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Burning Issues: Lawrence Wilkerson on U.S. Empire-Building

The U.S. has “become, in essence, the new Rome,” says Col. Lawrence Wilkerson, former chief of staff to Secretary of State Colin Powell in the George W. Bush administration, in this Burning Issues video segment.

Big Bernie Endorsement

One month before Oregon primary, Sen. Jeff Merkley endorses Sanders in NYT oped: “…I have decided to become the first member of the Senate to support my colleague Bernie Sanders for president … People know that we don’t just need better policies, we need a wholesale rethinking of how our economy and our politics work, and for whom they work.”

Does the Pope back Bernie? The American Prospect’s Adele Stan: “Whether or not Sanders asked for the invitation, the Pontifical Academy did not have to grant it … Although Vatican spokesman Federico Lombardi told The Daily Beast that the invitation to Sanders was not made by the pope, it is unlikely that it would have been made without the pope’s assent.”

But is Bernie losing valuable NY campaign time? Politico: “…his decision to jet to Rome has heightened the anxiety level of supporters who don’t think he has the luxury of stepping out of the primary crucible … His campaign expects Thursday night’s debate to dominate news coverage on Friday, affording him the chance to get away while the attention is on his latest tangle with Clinton.”

“Hillary Clinton wants a new office to coordinate immigrant services” reports LAT: “Hillary Clinton plans to propose a new federal office to help immigrants and refugees settle in the United States, according to a campaign aide. The proposal, intended to streamline programs at the local and national level, is scheduled to be unveiled Wednesday as she receives an endorsement from the New York State Immigrant Action Fund.”

Can the Bernie movement outlast the Bernie campaign? The Atlantic’s Clare Foran: “A number of progressive organizations backing Sanders are planning to convene a summit in Chicago this summer before the Democratic national convention … [But] any discussion of the future that plays out in public risks sparking disagreement that could fracture the movement … It’s not clear that Sanders would want to act as a leader of any kind of institutional movement.”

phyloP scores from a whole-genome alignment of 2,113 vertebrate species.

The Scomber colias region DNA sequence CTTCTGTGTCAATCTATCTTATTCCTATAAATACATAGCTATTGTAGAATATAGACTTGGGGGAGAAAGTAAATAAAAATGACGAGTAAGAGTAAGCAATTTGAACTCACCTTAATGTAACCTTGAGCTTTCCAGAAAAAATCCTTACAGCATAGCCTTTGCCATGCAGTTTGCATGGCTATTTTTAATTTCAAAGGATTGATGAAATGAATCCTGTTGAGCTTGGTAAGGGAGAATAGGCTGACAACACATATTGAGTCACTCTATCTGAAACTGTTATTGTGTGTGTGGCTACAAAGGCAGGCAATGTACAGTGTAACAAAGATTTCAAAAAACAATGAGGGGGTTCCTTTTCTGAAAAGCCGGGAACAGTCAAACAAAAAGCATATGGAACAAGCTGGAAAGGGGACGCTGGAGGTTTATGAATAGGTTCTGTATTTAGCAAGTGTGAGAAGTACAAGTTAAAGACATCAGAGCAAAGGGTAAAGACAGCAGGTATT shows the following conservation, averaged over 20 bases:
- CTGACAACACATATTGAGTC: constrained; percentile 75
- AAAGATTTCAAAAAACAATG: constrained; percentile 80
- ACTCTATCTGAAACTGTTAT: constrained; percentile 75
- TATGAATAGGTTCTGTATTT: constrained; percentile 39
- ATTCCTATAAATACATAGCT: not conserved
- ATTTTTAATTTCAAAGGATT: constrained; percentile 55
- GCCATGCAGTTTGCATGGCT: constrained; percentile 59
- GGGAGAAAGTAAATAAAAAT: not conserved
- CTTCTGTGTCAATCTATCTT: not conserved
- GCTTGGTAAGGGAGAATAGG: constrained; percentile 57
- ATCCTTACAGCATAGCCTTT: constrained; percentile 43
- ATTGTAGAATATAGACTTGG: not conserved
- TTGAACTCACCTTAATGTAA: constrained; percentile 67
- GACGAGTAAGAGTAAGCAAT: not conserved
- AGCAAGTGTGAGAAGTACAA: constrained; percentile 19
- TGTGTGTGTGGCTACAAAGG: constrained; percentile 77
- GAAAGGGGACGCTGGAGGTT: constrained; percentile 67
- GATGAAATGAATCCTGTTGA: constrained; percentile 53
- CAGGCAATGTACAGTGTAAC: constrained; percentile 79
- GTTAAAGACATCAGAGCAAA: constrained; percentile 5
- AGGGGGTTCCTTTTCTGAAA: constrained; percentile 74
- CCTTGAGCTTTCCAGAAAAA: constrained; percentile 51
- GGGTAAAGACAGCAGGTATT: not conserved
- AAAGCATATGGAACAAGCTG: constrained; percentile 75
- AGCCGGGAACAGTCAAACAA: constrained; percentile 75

Trump Thunders

Trump rips RNC. The Hill: “Donald Trump on Tuesday slammed the chairman of the Republican National Committee (RNC), claiming the party’s system for selecting its presidential nominee is a ‘scam’ and a ‘disgrace.’ During an exclusive interview with The Hill at Trump Tower, Trump said, ‘It’s a disgrace for the party. And Reince Priebus should be ashamed of himself … because he knows what’s going on.'”

W. Post tallies up Trump delegates that could shift to Cruz: “…Cruz is poised to pick up at least 130 more votes on a second ballot, according to a Washington Post analysis. That tally surpasses 170 delegates under less conservative assumptions — a number that could make it impossible for Trump to emerge victorious.”

“Dems see Trump, Cruz putting more Senate seats in play” reports The Hill: “If an unpopular Trump or Cruz loses in a rout, Democrats see Senate seats in Arizona, Missouri, Iowa and North Carolina coming into play in addition to a half-dozen seats that have long been targets.”

Ryan Begs Off

Speaker Paul Ryan won’t accept presidential nomination. NYT quotes: “If no candidate has the majority on the first ballot, I believe you should only turn to a person who has participated in the primary. Count me out.”

But can’t pass a budget. NYT: “House and Senate appropriators are set to barrel ahead with spending bills over the next few days, even as House Republican leaders seem unable to win passage of a budget resolution because of opposition from hard-line conservatives … The inability to pass a budget is a setback for Speaker Paul D. Ryan of Wisconsin, who built his political reputation as his party’s leading author of budget proposals.”

Breakfast Sides

Verizon workers strike. NYT: “The Verizon strike, involving about 36,000 workers, is one of the largest in recent years. The workers, who are resisting proposed cuts to pension benefits and rule changes that would make it easier for the company to outsource work, are expected to picket hundreds of Verizon facilities from Virginia to Massachusetts … ‘There will be a huge program of picketing of Verizon Wireless stores,’ said Bob Master [of Communications Workers of America.]”

Big banks fail regulatory test. Bloomberg: “JPMorgan Chase & Co., Bank of America Corp. and three other major U.S. banks failed to persuade regulators they could go bankrupt without disrupting the financial system and could now face a tighter leash from Washington after government agencies used one of the most significant post-crisis powers bestowed under the Dodd-Frank Act … The rejected lenders will have until Oct. 1 to rewrite their plans — but under the pressure that another failure would give the Federal Reserve and the Federal Deposit Insurance Corp. power to subject them to more capital, liquidity or constraints on their businesses.”

Sen. Pat Toomey chastises SCOTUS nominee after meeting. Politico: “Toomey said that his main issue regards executive overreach … ‘I’m not convinced that he would be willing to play the role of a sufficiently aggressive check on an administration.'”

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